Announcement: Some clients find it hard to understand the concept of writers having real lives. I just told somebody I’d be available to add a link to an article today. Somebody went ahead and put in the request for a change yesterday, when I’d said I wouldn’t be online. So when I came online the system had automatically deleted the request. Sigh. I had planned to work in that link today, instead of spending time drawing out haters and encouraging fellow introverts at a teen-oriented web site. I will not be online sixty hours a week this week. Sorry.
It doesn’t mean I don’t liiike youall any more. It doesn’t even mean I don’t need some payments for some existing writing that have become past due. It just means that, in order to move, as planned, to a location nearer home where I should eventually be more available online, I have to spend some time moving objects around in the real world. And I can’t even commit to a schedule; this all depends very much on weather.
Categories: Food (Yum), Poems, Social Problems. (Without the rant about Social Problems this post would be too short. With the rant it’s too long. Well, you’re free to go directly to the link and ignore the rant.)
This web site likes bush beans, and, when we buy beans in tins, we also like Bush beans.
From Elizabeth Barrette:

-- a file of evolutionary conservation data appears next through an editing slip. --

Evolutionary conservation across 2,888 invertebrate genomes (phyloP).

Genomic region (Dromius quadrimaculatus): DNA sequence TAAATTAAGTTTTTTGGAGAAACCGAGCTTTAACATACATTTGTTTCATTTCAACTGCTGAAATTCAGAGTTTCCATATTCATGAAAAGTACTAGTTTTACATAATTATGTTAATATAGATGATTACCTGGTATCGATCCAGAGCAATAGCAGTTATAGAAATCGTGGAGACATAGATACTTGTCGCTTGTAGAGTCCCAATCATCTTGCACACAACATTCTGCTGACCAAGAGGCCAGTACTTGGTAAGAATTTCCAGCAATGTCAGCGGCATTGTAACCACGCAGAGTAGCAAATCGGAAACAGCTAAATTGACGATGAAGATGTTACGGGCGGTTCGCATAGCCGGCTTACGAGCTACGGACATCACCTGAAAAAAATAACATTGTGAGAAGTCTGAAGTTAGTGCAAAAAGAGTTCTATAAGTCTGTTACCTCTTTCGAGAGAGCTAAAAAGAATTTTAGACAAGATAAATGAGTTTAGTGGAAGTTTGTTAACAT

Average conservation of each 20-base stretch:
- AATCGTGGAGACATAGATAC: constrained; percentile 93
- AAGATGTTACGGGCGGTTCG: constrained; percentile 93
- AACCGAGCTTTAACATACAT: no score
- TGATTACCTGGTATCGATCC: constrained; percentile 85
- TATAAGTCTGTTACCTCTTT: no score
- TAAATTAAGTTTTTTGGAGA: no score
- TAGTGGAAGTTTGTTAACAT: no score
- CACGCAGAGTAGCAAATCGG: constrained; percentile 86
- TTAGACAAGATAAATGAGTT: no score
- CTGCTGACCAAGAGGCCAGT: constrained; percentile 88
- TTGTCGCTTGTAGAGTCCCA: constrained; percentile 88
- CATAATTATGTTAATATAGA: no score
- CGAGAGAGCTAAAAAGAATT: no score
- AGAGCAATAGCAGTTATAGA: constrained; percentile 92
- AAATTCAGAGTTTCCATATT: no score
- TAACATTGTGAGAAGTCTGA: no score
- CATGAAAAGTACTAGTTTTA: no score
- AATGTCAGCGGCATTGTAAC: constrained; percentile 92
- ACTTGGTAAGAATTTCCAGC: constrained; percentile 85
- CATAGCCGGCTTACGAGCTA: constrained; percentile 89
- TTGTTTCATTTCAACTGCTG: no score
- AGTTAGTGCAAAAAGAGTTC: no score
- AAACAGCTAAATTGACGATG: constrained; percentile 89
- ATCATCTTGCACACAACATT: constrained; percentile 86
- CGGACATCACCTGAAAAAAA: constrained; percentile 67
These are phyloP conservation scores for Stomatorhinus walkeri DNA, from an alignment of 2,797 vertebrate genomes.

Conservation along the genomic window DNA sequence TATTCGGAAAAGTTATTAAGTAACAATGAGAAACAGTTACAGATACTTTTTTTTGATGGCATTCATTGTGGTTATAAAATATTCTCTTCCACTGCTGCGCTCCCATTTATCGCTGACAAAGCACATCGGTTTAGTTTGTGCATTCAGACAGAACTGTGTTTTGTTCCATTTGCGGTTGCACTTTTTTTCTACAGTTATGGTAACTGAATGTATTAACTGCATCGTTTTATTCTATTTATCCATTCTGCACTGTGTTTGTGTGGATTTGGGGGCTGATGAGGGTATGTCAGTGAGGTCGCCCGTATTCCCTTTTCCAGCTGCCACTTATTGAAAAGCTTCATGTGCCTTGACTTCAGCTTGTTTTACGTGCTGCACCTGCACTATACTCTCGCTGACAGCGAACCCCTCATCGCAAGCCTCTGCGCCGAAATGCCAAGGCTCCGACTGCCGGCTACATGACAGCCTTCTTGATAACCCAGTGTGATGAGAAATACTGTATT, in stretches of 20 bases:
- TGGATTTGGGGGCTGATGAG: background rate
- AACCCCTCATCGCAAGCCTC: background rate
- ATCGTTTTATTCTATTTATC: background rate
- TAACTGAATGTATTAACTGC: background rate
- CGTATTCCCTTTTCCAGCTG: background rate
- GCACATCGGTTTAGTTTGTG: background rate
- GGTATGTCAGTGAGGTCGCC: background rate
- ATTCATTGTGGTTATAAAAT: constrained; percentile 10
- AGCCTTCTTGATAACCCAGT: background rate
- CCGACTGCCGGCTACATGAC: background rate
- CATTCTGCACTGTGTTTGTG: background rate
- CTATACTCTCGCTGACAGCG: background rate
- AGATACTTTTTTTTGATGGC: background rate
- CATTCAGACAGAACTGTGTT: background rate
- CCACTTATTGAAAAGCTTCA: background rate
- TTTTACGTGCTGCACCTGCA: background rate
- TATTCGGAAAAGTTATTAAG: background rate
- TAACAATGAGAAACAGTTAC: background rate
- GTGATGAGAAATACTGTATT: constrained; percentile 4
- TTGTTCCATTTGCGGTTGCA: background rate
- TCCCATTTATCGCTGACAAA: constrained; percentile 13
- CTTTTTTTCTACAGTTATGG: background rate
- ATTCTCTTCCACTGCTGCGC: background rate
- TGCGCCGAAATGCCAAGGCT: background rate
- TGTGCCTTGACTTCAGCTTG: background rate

I actually think this article offers some good suggestions…if it’s read with a mature understanding. The story I shared, encouraging said mature understanding, triggered all sorts of displays of hostility and conceitedness from extroverts. Go on and out yourselves, haters. I’m concerned solely with sending empathy vibrations to all the wonderful young introverts out there. Yes, I’m seeing evidence that youall are reading my web site; thank you (for reading), and you’re welcome (to continue reading).
And, if any extroverts are reading this…yes, I did say that self-accepting introverts learn to love youall, if we do, more in the way we love dogs than in the way we love our close friends. Try not to take it to heart (she says, feeling really chuffed by the hatespews from people who might otherwise have gone on representing themselves to Christian students as friends and mentors, and who are So. Not. Helping.). You do, as a matter of scientific fact, have different and in some ways inferior brains. But most introverts I know love our dogs (and our friends’ dogs).
What appeared to be the site’s official resident troll called my comment racist. Because I identified the annoying person in the story as a White girl? Well, she was…and there are reasons why that fact sticks in my memory: (a) I’m legally White myself, so entitled to mention other people’s Whiteness if I feel like it; (b) I am in fact biracial, and at that school, where all but two of the other summer kids appeared to be either White or Black, I was constantly and excruciatingly conscious of it; (c) the precise way in which she was considered funny-looking is an irrelevant detail that should probably have been left out, but it was a White way, and (d) I was especially aware of this on that day because I’d already been overtly harassed by one of the Black teen-trolls. That’s a different story, so there was no need to specify that this was the attack by the White girl, but that’s how I remember it and how I wrote it. I was tired at the time.